Time or money: why the British medical system is suitable for Ukraine

MB BS (Hons), FRCA, FFPMRCA, PhD (UCL), and Pain Treatment Expert at University College London Hospitals, President at the Ukrainian Medical Association of the United Kingdom
Time or money: why the British medical system is suitable for Ukraine

In spite of the fact that this may seem strange, but the British and the Ukrainian health care systems have similar roots. And therefore, it is much more easier to implement the British model in Ukraine, than the other models.

Unlike the British model, the American or the German insurance medicine models work in such a way: there are hospitals that shall make money and pay for their bills. The more procedures they perform – surgeries, MRI scans, ultrasound investigations, other examinations and tests, – the more money the hospital raises and, consequently, the more profitable it is.

The British system is very pragmatic and functions in other way. It is free of charge, but treatment priority here is placed on young people with no chronic diseases – that is, on those, who will work and pay taxes, that is, those, who will sustain life of the entire system. When such citizens visit the public doctor, they are more likely to get professional aid in a speedy fashion. And they are treated as quickly as possible – for them to return to their workplaces and keep on paying taxes.


Oncology patients and those, who suffer from cardiovascular diseases are also of top-priority.

But if you are retired and suffer, let’s say, from joint pain or diabetes, you will have to wait quite a long time for your field-specific doctor to make appointment with you. You may also turn to the private clinic. That is, you will have to either pay for medical services, or waste a lot of time. Sure thing, such patients does not seem that this system is pretty justified.

The truth is that in the UK one may not turn directly to the field-specific doctor – cardiologist, traumatologist or surgeon. Persons shall first turn to so-called primary medical link – that is, to general family doctor, who will serve as a “barrier” between the patient and the expensive clinical narrow-field experts. This is who will decide whether you get to the specialized doctor in a hospital and how soon you will get to him. In other words, if you are in the UK, you can not just go to the hospital and say: “I have a fever, give me please some antibiotics!” – antibiotics will not be prescribed to you just because you need them.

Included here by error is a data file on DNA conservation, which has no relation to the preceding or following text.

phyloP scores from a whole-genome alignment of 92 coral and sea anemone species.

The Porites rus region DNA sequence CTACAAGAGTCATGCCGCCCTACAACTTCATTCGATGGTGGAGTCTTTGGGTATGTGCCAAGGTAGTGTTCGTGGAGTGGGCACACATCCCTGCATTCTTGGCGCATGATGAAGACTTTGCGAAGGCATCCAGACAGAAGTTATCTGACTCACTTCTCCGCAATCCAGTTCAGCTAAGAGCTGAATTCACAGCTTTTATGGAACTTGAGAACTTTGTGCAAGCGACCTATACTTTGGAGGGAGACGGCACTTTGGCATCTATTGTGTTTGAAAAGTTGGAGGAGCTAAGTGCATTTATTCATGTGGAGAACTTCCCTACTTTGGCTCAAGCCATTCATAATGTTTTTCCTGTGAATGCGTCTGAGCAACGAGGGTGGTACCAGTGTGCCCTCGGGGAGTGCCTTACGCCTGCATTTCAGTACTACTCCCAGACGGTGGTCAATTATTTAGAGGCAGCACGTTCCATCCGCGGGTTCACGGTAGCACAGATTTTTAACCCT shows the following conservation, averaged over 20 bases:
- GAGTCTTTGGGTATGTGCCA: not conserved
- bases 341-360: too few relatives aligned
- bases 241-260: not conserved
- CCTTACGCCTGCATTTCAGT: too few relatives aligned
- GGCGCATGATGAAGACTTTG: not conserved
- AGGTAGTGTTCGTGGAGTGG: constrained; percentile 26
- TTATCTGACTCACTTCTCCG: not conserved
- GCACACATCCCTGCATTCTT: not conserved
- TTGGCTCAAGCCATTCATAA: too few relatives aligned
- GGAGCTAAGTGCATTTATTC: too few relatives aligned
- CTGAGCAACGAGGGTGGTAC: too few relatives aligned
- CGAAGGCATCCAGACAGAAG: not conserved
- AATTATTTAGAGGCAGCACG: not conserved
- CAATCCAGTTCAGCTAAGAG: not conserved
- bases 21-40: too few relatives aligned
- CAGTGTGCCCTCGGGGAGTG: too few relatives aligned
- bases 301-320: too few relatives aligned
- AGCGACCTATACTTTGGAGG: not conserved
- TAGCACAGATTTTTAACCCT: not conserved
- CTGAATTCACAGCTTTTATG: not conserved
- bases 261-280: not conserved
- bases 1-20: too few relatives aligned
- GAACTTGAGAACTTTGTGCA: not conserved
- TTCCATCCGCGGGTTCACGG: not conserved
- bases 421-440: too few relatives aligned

And what is more, the British family doctor receives 100 pounds a year for one person. It seems to be little or nothing, but the system works.

Furthermore, the British health care model predominantly provides for the home treatment – admission to hospital is only performed here if there is no other way, for instance, when person needs surgery. If you have pneumonia, rash or cold, you will be given an antibiotic and sent home. The same goes for palliative care – people die at their homes rather than in hospitals.

But in the UK you will have improved chances of getting good-quality emergency aid – it is world’s best.

Ukraine has post-Soviet health care system – that is, like the British one – it is free of charge. Switching over from one to another similar model will be much smoother, since few things shall be changed.

Principal difference between the Ukrainian medicine and the British one – family doctor, who decides whether to send the patient to an expensive expert or no, is the driving force of the British system. In Ukraine this decision is made by field-specific doctors, to whom the patients may turn directly. This is the only gross difference. All the rest – taxation, payment for services from the budget, periodic health examination are very similar at the baseline.


Implementation of these two essential things – reduction of hospital beds quantity (that is, to cure more at home) and primary, family medicine – will be the most logical change in structure. When this is done, we will be able to cover the needs of medicine from the state budget.

According to unofficial figures, which I heard during several conversations with government officials in Ukraine, only 30% of all the funds spent for the doctors in Ukraine are steered into the bribes. In other words, 70% of all the medical services are now paid from the budget. But the problem is in the point that these funds are being spent completely irrationally – therefore, they are not visible. If these expenses are rationalized, then Ukrainians will really pay out of their pockets for the medical services only 30%. The rest will be covered by the government.